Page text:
We’re always open to more suggestions, or examples of successes you have had in mobilizing your online community. Please feel free to leave your comments or contact me at 202-462-4822 or mhustings@nationalhomeless.org.

Guest Post: National Hunger & Homelessness Awareness Week

Written by NCH Staff on . Posted in Advocacy, Awareness

Today’s guest post is from Dr. Norweeta Milburn, Professor at the Semel Institute for Neuroscience and Human Behavior at the University of California, Los Angeles. Dr. Milburn chaired the American Psychological Association’s (APA) 2009 Presidential Task Force on Psychology’s Contribution to End Homelessness.  The task force released a great report, and NCH is proud to partner with the APA’s Public Interest Directorate to raise awareness among psychologists of how we can all work together to end homelessness.

As I walk my daily early morning route up Westwood Avenue from the parking garage to my UCLA office in the old Neuropsychiatric Institute, it is impossible not to see what appears to be bundles of clothing in doorways are actually people sleeping. Homeless people have found a place to sleep that provides some security and shelter in the doorways of office buildings and store fronts in a relatively safe area.

In the mild Southern California October evenings, the doorways do not seem like such a bad spot to spend the night, but people will still be there, layered deeper in their worn clothing, when our weather turns wet and cold.  In the late afternoon, homeless people are sitting on benches or walking on the sidewalks; some are seriously mentally and actively psychotic, but some are not.  Other homeless people come to Westwood to panhandle but do not sleep on the streets.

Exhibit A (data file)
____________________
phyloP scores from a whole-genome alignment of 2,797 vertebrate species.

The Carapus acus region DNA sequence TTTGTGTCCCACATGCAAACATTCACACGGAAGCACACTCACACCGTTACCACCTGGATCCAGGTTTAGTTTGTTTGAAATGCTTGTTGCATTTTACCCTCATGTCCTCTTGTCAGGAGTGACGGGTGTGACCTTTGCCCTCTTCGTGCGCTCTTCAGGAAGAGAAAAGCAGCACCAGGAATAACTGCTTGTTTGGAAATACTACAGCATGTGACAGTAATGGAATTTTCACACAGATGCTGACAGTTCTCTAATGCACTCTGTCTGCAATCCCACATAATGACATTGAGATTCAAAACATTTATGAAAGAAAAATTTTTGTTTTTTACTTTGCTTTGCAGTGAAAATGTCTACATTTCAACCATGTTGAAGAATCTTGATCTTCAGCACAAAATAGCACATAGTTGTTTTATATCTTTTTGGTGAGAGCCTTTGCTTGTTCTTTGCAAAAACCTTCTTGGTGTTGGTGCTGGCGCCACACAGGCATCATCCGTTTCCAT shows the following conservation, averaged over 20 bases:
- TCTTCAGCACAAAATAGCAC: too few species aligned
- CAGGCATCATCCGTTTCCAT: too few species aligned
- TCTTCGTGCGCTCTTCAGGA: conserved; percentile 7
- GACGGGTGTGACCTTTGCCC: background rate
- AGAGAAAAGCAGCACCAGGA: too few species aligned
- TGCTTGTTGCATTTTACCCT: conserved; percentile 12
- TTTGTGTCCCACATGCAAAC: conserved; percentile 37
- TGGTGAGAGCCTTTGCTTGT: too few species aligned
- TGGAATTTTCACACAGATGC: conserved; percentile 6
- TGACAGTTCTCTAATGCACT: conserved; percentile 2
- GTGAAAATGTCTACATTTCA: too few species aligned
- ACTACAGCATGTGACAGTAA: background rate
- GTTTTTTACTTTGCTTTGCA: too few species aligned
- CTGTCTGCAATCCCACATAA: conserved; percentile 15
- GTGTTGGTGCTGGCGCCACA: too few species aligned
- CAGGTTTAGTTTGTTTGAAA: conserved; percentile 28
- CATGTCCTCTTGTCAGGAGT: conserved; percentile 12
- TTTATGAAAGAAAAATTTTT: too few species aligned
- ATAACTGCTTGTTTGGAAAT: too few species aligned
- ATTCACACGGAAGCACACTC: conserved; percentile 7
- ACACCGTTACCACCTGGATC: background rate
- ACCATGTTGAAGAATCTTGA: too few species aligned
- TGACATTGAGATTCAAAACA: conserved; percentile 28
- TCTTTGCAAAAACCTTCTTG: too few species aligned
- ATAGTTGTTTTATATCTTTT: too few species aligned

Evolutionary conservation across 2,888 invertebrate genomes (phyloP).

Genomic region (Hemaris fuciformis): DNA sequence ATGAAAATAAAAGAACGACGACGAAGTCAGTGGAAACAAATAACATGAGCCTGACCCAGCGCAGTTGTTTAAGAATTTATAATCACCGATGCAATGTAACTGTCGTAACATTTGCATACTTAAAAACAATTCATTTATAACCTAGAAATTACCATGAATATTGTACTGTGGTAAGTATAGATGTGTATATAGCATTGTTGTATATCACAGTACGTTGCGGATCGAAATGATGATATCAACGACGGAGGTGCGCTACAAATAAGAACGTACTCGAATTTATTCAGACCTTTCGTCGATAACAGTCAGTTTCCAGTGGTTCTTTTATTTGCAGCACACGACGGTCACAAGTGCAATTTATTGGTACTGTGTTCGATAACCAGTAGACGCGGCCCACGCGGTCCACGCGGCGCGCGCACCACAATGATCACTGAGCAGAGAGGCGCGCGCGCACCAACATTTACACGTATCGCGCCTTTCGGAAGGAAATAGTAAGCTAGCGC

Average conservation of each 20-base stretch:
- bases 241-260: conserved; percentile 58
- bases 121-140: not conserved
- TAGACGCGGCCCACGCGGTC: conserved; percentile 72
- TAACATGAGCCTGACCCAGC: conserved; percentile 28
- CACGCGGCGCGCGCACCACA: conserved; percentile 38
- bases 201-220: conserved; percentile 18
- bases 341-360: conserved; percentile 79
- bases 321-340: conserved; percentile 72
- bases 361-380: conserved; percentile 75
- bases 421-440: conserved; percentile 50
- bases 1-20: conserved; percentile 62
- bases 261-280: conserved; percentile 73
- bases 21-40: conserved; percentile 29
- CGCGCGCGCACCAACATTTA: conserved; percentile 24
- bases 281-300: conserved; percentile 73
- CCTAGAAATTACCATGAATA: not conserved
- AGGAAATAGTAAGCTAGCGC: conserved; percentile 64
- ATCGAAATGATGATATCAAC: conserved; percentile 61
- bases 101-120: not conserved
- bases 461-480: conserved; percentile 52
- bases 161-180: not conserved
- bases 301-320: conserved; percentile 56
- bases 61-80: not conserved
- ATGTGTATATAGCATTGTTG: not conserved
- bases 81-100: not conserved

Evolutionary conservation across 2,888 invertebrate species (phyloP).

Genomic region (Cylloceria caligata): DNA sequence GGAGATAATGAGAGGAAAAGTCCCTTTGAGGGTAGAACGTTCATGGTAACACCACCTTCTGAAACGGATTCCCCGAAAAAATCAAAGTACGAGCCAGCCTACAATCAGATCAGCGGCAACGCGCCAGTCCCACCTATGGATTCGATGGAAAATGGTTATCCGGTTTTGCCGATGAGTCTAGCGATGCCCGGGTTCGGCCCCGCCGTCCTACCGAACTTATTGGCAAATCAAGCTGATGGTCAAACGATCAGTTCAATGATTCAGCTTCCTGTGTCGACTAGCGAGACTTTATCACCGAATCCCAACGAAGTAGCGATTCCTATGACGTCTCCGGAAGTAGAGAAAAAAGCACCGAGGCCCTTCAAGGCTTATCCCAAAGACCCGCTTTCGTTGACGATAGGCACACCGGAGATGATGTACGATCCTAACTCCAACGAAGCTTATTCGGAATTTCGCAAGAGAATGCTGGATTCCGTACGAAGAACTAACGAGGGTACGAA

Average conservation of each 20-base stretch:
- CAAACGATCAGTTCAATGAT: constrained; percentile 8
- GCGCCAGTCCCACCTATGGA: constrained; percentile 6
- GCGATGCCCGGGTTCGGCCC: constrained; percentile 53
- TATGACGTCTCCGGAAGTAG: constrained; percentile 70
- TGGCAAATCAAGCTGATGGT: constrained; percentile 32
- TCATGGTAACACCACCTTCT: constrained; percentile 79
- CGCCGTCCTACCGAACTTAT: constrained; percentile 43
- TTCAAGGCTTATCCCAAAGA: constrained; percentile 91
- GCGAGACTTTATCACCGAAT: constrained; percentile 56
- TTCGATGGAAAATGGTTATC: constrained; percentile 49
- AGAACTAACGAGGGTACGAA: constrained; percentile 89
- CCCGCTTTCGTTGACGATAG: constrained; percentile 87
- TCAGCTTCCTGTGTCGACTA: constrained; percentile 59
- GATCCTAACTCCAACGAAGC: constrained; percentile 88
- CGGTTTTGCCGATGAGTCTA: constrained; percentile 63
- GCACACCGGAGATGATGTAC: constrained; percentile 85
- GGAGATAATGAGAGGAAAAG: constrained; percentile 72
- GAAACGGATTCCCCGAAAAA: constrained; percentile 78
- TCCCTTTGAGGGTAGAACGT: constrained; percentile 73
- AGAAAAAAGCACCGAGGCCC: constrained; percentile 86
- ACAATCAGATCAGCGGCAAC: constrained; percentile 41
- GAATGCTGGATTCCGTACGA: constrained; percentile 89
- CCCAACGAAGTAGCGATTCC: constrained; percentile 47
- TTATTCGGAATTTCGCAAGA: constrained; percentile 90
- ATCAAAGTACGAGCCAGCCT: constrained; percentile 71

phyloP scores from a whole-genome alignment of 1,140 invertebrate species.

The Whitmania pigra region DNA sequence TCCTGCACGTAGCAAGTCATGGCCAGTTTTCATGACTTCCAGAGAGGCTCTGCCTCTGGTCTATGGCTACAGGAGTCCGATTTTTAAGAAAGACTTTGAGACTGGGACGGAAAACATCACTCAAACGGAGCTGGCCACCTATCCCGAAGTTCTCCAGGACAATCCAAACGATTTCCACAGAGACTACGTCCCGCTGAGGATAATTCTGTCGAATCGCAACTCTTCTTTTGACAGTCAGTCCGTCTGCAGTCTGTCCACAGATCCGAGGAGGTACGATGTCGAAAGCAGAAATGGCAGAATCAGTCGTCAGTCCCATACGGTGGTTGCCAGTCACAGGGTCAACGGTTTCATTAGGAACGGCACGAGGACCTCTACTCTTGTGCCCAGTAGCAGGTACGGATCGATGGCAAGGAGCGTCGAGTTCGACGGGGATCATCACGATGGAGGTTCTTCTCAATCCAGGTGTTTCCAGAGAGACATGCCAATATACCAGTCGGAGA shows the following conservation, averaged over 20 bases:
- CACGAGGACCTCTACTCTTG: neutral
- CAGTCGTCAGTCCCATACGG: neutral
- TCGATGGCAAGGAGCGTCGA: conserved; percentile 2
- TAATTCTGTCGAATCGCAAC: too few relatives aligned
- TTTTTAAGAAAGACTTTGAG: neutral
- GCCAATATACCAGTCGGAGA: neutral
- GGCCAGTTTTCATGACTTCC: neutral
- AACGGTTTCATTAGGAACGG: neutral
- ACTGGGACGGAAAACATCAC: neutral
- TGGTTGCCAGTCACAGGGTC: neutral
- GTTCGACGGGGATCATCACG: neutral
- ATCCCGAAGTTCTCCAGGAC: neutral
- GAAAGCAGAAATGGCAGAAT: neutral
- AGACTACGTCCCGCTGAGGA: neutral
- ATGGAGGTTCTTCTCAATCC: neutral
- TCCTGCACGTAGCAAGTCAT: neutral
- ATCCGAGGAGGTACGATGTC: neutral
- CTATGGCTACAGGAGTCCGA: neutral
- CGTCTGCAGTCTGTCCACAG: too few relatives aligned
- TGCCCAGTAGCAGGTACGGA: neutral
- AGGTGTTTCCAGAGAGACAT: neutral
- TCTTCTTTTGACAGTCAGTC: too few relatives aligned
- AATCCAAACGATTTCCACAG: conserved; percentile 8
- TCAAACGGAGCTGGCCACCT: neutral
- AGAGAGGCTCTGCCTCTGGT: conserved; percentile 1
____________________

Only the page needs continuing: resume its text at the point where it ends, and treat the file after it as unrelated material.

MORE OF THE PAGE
Photo courtesy of davco9200 on Flickr

There is a man that I exchange “hello, how are you and have a nice day” with every day who gets off a bus in the morning to walk to his “spot” to stand with a cup asking for donations.  His cup says he is a homeless veteran.  There are other homeless veterans on the street in wheelchairs.  In the shadow of one of the world’s great universities, Westwood is no different from urban areas in many other cities where homeless people seem to be everywhere.

Before we accept this as the inevitable result of the new normal, what can be done to move public policy further in the direction of ending homelessness?   The American Psychological Association’s Task Force on Psychology’s Contribution to End Homelessness, it ‘s report “Helping People without Homes: The Role of Psychologists and Recommendations to Advance Training, Research, Practice and Policy,” advocates for  federal legislation to create supportive housing and safe low-income housing across geographic areas (e.g., urban, suburban and rural) and for legislation that provides  for mental health and a range of other needed services for homeless people: low-income housing, supplemental income, food and benefits.  Even in this era of limited funding, the needs of people who are homeless cannot be ignored.

What do I do personally?  Sometimes I put money in their cups. I try to always acknowledge homeless people who approach me – say  hello when greeted with a hello, and say sorry, no, when asked for spare change and don’t want to give it.  I also carry granola bars in my car (as suggested by another psychologist).